Barzani, vain­glo­ri­ous par excel­lence, con­fused the KRG with his own per­son for too long, prob­a­bly encour­aged in this assump­tion by over­ly-obse­quious advi­sors such as BHL. The most fer­vent wor­shipers of this idol did not hide their love and devo­tion for the leader max­i­mo just fall­en from the throne on which they had raised him. There were many express­ing their rage as night fell on the streets of Erbil, Dohuk, Zakho, honk­ing their horns in uni­son, shoot­ing off salves from their kalach­nikovs. For these mass­es sud­den­ly turned tur­bu­lent, Barzani’s res­ig­na­tion was expe­ri­enced like a cas­tra­tion. On the night of the par­lia­men­tary ses­sion where Barzani threw in the tow­el, they gath­ered in droves at the doors of the Kur­dish par­lia­ment, weapons drawn, ready to lynch deputies of the oth­er Par­ties, accused of every ill. They did not hes­i­tate in attack­ing the jour­nal­ists on the premis­es — not those rep­re­sent­ing the agen­cies of Barzani’s clan, those who spent days rehash­ing the most sor­did fab­ri­ca­tions con­cern­ing the fate await­ing the Kurds of Kirkuk with the advanc­ing Chi­ite troops thirst­ing for blood, those who ignit­ed minds ensnared by the thought of tak­ing their place in a Kur­dish State. In KDP bas­tions, fanat­ics attacked and burned down the premis­es of rival par­ties, accused by the crowd of sab­o­tage of the old dream and on the plan metic­u­lous­ly put in place by Barzani to lead the Kurds to the cher­ished inde­pen­dence. Their idol being infal­li­ble by nature, it was incon­cev­able for these night avengers that he be the slight­est bit respon­si­ble for the cat­a­stro­phy they are liv­ing today. Hence­forth, there are only two camps, that of the King’s faith­ful brought to his knees, and that of the trai­tors to the nation.

And yet, every­thing had been well packaged. 

A ref­er­en­dum with a sim­ple ques­tion: Yes or No, are you for Kur­dis­tan’s inde­pen­dence from Irak? The ques­tion touched on a raw nerve. “No Kurd can anwer by the neg­a­tive to this ques­tion and not feel sick there­after for the rest of his days,” a Kur­dish friend once said to me. In fact, the stakes go way beyond the dialec­tic of the yes or the no offered by the urn.

What insti­tu­tions for Kur­dis­tan? What about cor­rup­tion and the econ­o­my in tat­ters in Ira­ki Kur­dis­tan, what about inclu­sive­ness for minori­ties? Must one wait for inde­pen­dence in order to re-estab­lish a democ­ra­cy scorned for almost four years now by a clan of prevaricators?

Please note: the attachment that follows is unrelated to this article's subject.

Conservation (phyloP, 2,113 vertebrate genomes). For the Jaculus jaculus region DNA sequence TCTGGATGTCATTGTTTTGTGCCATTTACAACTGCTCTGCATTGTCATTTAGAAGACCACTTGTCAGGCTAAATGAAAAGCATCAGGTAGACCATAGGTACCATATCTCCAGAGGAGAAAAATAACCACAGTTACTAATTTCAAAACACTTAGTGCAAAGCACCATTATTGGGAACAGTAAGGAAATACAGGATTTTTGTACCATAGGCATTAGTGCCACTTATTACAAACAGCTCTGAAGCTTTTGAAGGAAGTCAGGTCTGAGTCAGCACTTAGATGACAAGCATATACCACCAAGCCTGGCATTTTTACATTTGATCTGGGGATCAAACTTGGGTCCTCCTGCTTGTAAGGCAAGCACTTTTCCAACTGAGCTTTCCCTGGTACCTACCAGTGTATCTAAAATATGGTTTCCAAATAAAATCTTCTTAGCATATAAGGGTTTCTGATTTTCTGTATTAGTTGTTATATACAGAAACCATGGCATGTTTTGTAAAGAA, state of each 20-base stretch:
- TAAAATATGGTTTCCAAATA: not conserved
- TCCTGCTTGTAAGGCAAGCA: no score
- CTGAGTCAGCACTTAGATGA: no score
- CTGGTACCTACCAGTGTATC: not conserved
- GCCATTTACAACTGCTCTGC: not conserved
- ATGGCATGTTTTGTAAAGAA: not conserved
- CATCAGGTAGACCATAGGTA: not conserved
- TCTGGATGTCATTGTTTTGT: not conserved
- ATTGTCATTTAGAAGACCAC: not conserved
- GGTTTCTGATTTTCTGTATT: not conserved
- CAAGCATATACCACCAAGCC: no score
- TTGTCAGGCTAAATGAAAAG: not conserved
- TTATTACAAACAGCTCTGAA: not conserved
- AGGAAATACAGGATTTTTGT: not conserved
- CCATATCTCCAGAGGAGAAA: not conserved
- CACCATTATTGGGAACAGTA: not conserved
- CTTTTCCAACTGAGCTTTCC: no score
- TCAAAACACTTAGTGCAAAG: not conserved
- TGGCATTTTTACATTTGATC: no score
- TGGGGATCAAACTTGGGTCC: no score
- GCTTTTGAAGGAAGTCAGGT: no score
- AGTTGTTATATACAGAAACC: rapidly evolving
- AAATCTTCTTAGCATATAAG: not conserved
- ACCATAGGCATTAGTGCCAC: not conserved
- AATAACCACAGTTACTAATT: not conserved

Nation­al­ism can­not make right all these ques­tions. This rigid project, filled with mis­rep­re­sen­ta­tions leaves not room for debate or the search for con­sen­sus and nego­ti­a­tion with oth­er parts of Irak look­ing on from afar, still stunned by the bar­bar­i­ty of the Islam­ic State and who see the Kur­dish House as mov­ing toward a non-ami­ca­ble divorce that is more of the order of a repu­di­a­tion after hav­ing put all the com­mon belong­ings in the trunk of the car. Is there any rea­son to be sur­prised by the vio­lence of the reac­tion in Baghdad?

Nation­al­ism is an opi­um that clouds the most sen­si­ble of minds and turns them over to the addic­tion of vio­lence by mak­ing them strive for arti­fi­cial par­adis­es. At the doors of a new cen­tu­ry, it is time to turn the page on this dead end street.

All peo­ples should know that the dis­course the Nation-State sells them about their sto­ry is noth­ing but a pack of lies. Thus, no one is igno­rant of the fact that these same Kurds have elab­o­rat­ed anoth­er alter­na­tive to such chimera dis­guised as a muse gnaw­ing at the Mid­dle East. A soci­etal mod­el that is tru­ly inclu­sive, par­tic­i­pa­to­ry, that does not weigh down the indi­vid­ual under a lead­en man­tle of pow­er, that does­n’t wrap him in unre­al­is­tic promis­es but that rais­es him up, as best it can, to the respon­si­bil­i­ties of the human con­di­tion, and which attempts to rev­o­lu­tion­ize, once and for all, the mad­ness that has for­ev­er gan­grened the world.

It would be life-sav­ing for these new alter­na­tives (Eng­lish trans­la­tion to fol­low) to unfold also in Ira­ki Kur­dis­tan, and even beyond. 

Auteur : “al Ghaz­a­li” 

As sup­ple­men­tary read­ing, Kedis­tan offers these arti­cles explain­ing the ori­gins of Öcalan’s pro­posed alter­na­tive, demo­c­ra­t­ic con­fed­er­al­ism, present­ly being imple­ment­ed in Rojava.

The Man who talked in Öcalan’s ear | 1
The man who talked in Öcalan’s ear | 2


Trans­la­tion by Renée Lucie Bourges

Français : “Kur­dis­tan • Des dan­gers du nation­al­isme” Cliquez pour lire